The Antiques Roadshow returns to Chenies Manor near Amersham in Buckinghamshire, where they discover a forgotten train set, a dazzling piece of Whitefriars glass and a 19th-century plant stand that provides one of the biggest surprises of the series. The team unwrap a train set that hasn't been out of its box in over 70 years, and the family of a glassblower pay a moving tribute to their father's work for the Whitefriars Company. A beautiful Italian figurine of a flower seller catches the eye of ceramics specialist Eric Knowles, while Fiona Bruce reads a tragic letter from a soldier to be opened in the event of his death.
The Antiques Roadshow returns to Tredegar House near Newport in Wales, where finds include a locket given by Queen Victoria, a Welsh-made classic car and a rather grisly looking implement for creating tattoos. Fiona Bruce is very taken with a special cigar cutter which commemorates the opening of the ingenious Newport Transporter Bridge, and expert Lee Young sheds light on some papers bought at a car boot sale which advertise mid-19th-century executions. here's also the sad story of a miniature font used during the Irish potato famine to bring comfort to ailing families, and a very versatile tiara which proves to be an important family heirloom.
The Antiques Roadshow pays a second visit to Trentham Gardens near Stoke-on-Trent, as Fiona Bruce and the team of specialists prepare for another busy day valuing family treasures. A very early movie camera excites expert Hilary Kay, who hears how it was first used in 1910 to record some natural history photography.
Fiona Bruce visits the scene where Colin Firth famously emerged from the lake as Mr Darcy - Lyme Park in Cheshire.
Objects of interest to the experts assembled in the gardens include a pair of impressive pistols used to protect the Royal Mail from highwaymen, a tea caddy cunningly concealed as a pile of books and a picture of actress Sarah Bernhardt once owned by Elton John.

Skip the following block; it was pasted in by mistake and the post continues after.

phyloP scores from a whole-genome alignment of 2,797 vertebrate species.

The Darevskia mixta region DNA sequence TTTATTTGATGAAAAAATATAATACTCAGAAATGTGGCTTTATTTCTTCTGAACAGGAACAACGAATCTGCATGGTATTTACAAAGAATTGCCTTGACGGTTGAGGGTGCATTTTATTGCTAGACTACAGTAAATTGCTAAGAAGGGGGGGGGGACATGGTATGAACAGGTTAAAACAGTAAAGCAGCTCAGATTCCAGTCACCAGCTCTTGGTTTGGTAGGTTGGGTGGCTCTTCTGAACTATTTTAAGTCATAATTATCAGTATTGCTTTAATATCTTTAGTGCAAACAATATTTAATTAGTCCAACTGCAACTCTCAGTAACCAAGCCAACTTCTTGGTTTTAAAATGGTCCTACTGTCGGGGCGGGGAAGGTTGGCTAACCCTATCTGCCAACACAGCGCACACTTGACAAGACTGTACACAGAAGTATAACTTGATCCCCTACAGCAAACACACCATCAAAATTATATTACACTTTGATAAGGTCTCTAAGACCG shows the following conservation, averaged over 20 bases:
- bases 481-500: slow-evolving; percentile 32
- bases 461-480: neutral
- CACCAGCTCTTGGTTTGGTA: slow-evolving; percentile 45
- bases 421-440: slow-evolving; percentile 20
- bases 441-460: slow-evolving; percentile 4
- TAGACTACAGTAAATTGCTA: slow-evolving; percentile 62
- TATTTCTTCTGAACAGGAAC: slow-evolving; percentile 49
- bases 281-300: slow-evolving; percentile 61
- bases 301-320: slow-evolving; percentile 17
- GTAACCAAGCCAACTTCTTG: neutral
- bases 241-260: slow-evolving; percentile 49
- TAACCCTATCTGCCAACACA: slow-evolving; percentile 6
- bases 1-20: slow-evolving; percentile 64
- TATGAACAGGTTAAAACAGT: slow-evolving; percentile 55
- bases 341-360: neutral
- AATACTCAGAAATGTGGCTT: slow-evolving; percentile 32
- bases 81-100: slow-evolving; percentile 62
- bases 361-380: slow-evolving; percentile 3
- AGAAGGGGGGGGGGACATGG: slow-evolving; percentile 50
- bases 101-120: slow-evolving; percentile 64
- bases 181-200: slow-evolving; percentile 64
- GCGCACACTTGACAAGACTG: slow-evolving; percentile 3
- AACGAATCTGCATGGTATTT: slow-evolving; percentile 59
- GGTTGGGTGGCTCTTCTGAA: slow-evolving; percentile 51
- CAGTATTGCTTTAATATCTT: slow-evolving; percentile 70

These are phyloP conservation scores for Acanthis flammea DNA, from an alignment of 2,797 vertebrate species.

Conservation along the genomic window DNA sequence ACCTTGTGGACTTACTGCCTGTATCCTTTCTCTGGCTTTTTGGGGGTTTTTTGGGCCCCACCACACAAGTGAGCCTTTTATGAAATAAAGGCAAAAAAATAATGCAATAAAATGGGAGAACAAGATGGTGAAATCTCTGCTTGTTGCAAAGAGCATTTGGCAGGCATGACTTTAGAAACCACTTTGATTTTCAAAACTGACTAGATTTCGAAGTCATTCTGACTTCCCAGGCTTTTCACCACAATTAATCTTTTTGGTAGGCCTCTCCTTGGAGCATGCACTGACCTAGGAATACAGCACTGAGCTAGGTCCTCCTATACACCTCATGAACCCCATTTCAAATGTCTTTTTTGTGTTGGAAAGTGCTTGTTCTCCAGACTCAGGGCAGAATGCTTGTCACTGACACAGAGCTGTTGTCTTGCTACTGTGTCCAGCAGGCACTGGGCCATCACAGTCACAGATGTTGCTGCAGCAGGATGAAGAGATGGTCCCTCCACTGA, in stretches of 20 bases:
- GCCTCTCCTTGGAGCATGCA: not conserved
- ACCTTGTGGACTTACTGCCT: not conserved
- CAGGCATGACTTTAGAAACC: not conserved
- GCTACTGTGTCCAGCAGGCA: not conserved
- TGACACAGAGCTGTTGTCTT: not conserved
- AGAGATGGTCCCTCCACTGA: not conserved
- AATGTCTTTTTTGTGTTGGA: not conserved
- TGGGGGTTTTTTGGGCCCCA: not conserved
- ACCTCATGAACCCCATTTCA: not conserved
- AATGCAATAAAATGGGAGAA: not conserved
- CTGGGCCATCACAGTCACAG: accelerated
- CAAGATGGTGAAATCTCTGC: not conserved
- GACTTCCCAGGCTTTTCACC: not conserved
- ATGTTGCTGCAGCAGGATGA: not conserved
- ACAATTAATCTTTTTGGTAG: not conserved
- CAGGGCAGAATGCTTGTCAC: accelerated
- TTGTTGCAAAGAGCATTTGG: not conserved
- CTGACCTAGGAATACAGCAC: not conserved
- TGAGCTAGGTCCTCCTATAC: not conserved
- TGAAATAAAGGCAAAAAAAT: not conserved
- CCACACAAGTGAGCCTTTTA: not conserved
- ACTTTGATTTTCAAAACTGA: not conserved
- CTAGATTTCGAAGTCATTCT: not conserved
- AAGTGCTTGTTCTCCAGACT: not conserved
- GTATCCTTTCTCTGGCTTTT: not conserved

Fiona Bruce and the team are at Tewkesbury Abbey in Gloucestershire for the first episode of a brand new series, and over 2,000 visitors dig out their treasures in anticipation.
Tredegar House near Newport in Wales provides a colourful backdrop for a show that includes a carved coconut and a frog-shaped brooch, the story of a daring D-Day raid as told by a veteran commando and a tapestry woven in tribute to rock band Status Quo. Fiona Bruce introduces one of the finest 17th-century houses in Britain, once home to the eccentric Evan Morgan, who as Viscount Tredegar dabbled in the occult and kept a menagerie of pets that included a boxing kangaroo and a baboon. The team admire a Victorian brooch in the shape of a frog and an intricately carved coconut steeped in 18th-century maritime history, while a former Mastermind champion proudly shows off the glass vase he was awarded
The Antiques Roadshow visits Trentham Gardens near Stoke-on-Trent, where treasures include rare items from the regions historic potteries, a brooch that belonged to flying ace Amy Johnson and a portable road map described as an early form of satnav.Jewellery specialist Susan Rumfitt challenges Fiona to spot the odd one out among a collection of gold necklaces and bracelets - one of which is actually made from a cheap imitation alloy known as pinchbeck.
Fiona and the team are at Hanbury Hall near Droitwich in Worcestershire. It's thought the creator of The Archers based the fictional village of Ambridge on Hanbury, and so it's quite possible that Hanbury Hall is the inspiration for Lower Loxley Hall. Mark Hill values a pop art jacket designed by Sir Peter Blake. Sadly its value has been reduced after being eaten in places by a ferret. Rupert Maas appraises one of the finest nude paintings he's ever seen. Glass specialist Andy McConnell values the oldest piece of glass he's ever handled in a lifetime of collecting.
Fiona Bruce and the team head to Scotland for another busy day of evaluations at the impressive Kelvingrove Art Gallery and Museum. Objects exciting the experts include handsome jewels from 'auntie's treasure trove' that evoke a luxurious lifestyle from the art deco era, a painting by one of the Glasgow Girls group of artists and a family hand-me-down known as 'the ugly pot', designed by an important maker that carries a highly attractive value.